The budget always makes headlines even in normal times but this year; as we emerge out the other side of the coronavirus pandemic and the cost of living is increasing, there was even more anticipation than usual.
There were a few headline announcements related to business and earnings which we have covered in this blog.
This was first announced over the weekend, but the Chancellor today confirmed that the National Living Wage will increase from £8.91 per hour to £9.50 next year. The other minimum wage rates are also increasing next year including a nearly 12% increase in the apprentice rate and nearly 10% increase in the rate for 21-22 year olds. You can find the table of all the new wage rates here.
Higher wages are great news for employees of course but some employers might be worried about managing a higher wage bill so do get in touch if you’d like to talk through the new figures.
This comes on top of the recently announced increase in National Insurance which means employees, employers and the self-employed will all pay 1.25p more in the pound for National Insurance from April 2022.
There was some better news for those who are working but also claim Universal Credit – they will be able to keep more of the money earned as the taper is being cut so instead of losing 63p of benefit for every £1 earned above the work allowance, the amount will be reduced to 55p. The amount that can be earned before the taper kicks in has also been increased by £500.
Apart from the National Insurance increase mentioned above, there won’t be any other tax increases and the personal allowance will also stay the same. That means the amount you can earn before paying tax will be fixed at £12,570 for the next tax year and in fact for future tax years until 2026. This isn’t such good news with inflation predicted to be around 4% so money earned won’t go quite as far.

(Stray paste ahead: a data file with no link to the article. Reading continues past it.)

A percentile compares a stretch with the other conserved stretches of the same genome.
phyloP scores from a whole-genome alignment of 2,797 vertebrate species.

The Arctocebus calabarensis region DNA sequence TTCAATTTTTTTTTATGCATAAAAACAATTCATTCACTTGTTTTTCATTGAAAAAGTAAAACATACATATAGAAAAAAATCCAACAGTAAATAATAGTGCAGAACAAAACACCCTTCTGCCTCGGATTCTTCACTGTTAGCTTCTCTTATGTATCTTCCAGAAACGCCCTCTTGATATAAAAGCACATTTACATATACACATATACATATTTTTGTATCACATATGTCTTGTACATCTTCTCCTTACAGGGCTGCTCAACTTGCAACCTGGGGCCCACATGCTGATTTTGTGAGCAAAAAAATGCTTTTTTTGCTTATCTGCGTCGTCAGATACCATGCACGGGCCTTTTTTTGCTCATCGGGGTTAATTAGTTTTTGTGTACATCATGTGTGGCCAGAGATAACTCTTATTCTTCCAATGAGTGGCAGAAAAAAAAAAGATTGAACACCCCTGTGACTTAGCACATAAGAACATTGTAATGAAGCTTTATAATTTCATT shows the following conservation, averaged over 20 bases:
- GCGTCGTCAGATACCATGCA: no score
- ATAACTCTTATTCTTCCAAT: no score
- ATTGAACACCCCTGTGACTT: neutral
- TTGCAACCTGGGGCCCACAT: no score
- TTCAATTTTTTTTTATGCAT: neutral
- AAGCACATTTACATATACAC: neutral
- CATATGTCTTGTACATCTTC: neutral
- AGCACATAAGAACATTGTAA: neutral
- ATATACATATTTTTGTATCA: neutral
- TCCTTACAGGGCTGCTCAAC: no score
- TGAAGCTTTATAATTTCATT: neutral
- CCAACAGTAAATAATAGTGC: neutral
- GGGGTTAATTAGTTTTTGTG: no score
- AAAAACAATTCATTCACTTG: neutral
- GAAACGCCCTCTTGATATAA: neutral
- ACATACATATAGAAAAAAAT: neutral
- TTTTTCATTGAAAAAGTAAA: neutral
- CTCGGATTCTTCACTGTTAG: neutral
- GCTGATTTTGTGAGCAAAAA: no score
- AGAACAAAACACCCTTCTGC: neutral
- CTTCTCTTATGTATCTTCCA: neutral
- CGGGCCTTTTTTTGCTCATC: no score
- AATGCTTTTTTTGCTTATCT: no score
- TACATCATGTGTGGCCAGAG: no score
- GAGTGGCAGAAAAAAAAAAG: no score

Businesses will be glad to hear that business rates will not be increasing next year as originally planned and more frequent revaluations will be introduced. Many of my clients are part of Cornwall’s vibrant hospitality industry to a 50% cut in business rates for pubs, cinemas, restaurants, gyms and other hospitality venues will be welcomed, especially after the very difficult 18 months they’ve just been through.
There was also some good news on the cost of some of our day-to-day purchases. There will be no increase in fuel duty as was originally planned and there also won’t be a rise in duty on beer, wine, cider and spirits. In fact, rates on many lower alcohol drinks including rose wine, lower strength beers and wines will be reduced and the reduction in rates for draught beer will mean drinkers saving around 3p per pint…but not until 2023.
Overall, The Budget presents a fairly mixed picture for employees – the increase in wage rates may be offset by an increase in National Insurance. Some of the bigger announcements in terms of government spending are interesting though and may even be good news for Cornwall – there’s a promise of funding for a new Scillonian ferry, a commitment to match the EU money we used to receive and even the possibility of a share of the Levelling Up fund.